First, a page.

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He then came out in front, got down awkwardly on one knee on the rocks (not that I could tell!) and started talking about our future. He then looked behind me, pointed, and said ‘look at that gecko behind you’. Me being me looked and didn’t click on to the ring until I looked a second time and that was it! I burst into tears and didn’t stop shaking for a good hour. We headed back into the resort and told my sister and auntie, who arranged for a mariachi band to serenade us with a traditional Mexican love song. It was perfect! Coming Together
Our wedding was a fusion of cultures, with the elegance and simplicity of the white wedding and the traditional vibrancy of the Indian wedding. We wanted to create a unique experience for our guests to give them something they may not have seen before, especially with the effort they all made travelling to Mauritius.
Our photographer was Julia & You. They captured all our events perfectly, and are highly recommended!
We worked with Louise Perry Weddings as our planner. They looked after everything for us at every stage.
Another standout was the venues: both the Beachcomber and Sugarbeach Hotels, where we had the white wedding and Indian wedding, respectively. The Beach Wedding
The Dress
For the white wedding, I wore a dress I bought from Wed2B. It was the third shop I went to with my bridesmaids and friend. It was a light dress (perfect for the beach!) with a sweetheart neckline, which suits me best. My best friend bought the veil for me, which was an elbow-length veil with teardrop crystals as a trim.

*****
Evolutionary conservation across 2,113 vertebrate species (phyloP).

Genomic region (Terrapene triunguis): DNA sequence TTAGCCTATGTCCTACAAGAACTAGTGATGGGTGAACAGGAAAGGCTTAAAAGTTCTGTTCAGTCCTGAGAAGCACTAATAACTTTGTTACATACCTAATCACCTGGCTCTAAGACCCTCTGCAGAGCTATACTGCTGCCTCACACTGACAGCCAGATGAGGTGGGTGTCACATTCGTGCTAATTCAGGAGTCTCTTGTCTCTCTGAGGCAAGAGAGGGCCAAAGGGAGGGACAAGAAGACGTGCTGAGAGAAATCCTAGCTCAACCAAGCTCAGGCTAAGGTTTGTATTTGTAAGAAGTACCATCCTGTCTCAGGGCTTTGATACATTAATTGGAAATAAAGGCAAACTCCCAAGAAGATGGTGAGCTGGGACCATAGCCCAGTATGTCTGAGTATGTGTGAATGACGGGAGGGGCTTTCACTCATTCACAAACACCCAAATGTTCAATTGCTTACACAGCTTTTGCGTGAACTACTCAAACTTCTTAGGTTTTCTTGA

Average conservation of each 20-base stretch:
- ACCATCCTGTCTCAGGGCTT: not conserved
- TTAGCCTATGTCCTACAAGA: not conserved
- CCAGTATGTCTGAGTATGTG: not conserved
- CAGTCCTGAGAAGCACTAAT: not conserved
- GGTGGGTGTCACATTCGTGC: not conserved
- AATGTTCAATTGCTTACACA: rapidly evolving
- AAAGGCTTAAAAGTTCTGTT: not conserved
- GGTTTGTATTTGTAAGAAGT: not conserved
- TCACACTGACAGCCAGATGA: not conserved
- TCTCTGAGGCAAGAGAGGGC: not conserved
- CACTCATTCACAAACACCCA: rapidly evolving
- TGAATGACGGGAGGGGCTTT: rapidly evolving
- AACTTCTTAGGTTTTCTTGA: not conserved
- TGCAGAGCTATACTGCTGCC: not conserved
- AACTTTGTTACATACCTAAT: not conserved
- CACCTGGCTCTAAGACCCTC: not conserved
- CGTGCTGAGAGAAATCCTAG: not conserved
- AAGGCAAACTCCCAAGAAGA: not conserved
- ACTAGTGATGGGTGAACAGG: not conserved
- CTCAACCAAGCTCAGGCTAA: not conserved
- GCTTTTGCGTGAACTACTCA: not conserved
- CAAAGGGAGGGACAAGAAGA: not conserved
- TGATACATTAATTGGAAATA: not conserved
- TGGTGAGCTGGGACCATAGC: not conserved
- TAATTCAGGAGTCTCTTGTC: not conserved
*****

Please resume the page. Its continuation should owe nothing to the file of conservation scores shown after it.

My mother had passed away two years before and she would have loved everything about the trip. I knew it would be hard without her, but my sisters bought me the most beautiful trinket with a picture of her to attach to my bouquet, along with her bracelet as my something old and something borrowed. It was perfect and I know she walked every step with me!
The Suit
All the men wore stonewash linen trousers and a white shirt. As we knew it would be hot, we wanted everyone to be comfortable. The Ceremony
We wanted to create a classic elegance with a relaxed beach vibe. We had the ceremony in the garden next to the restaurant with our aisle facing the beach. My auntie was the officiant, bringing together a fusion of Christian and non-secular influences. We wrote our vows and ring exchanges and had a reading from each of our sisters. The Reception
For our reception, it was important to us that the details were simple so as not to spoil the natural beauty, so we stuck with simple local flowers that were currently in style. We wanted to create more of an atmosphere with our lighting and actually brought our lights over with us from London. We wrapped fairy lights around the palm trees as we had seen on a Pinterest post months before. The soft lighting outside created a serene ambiance.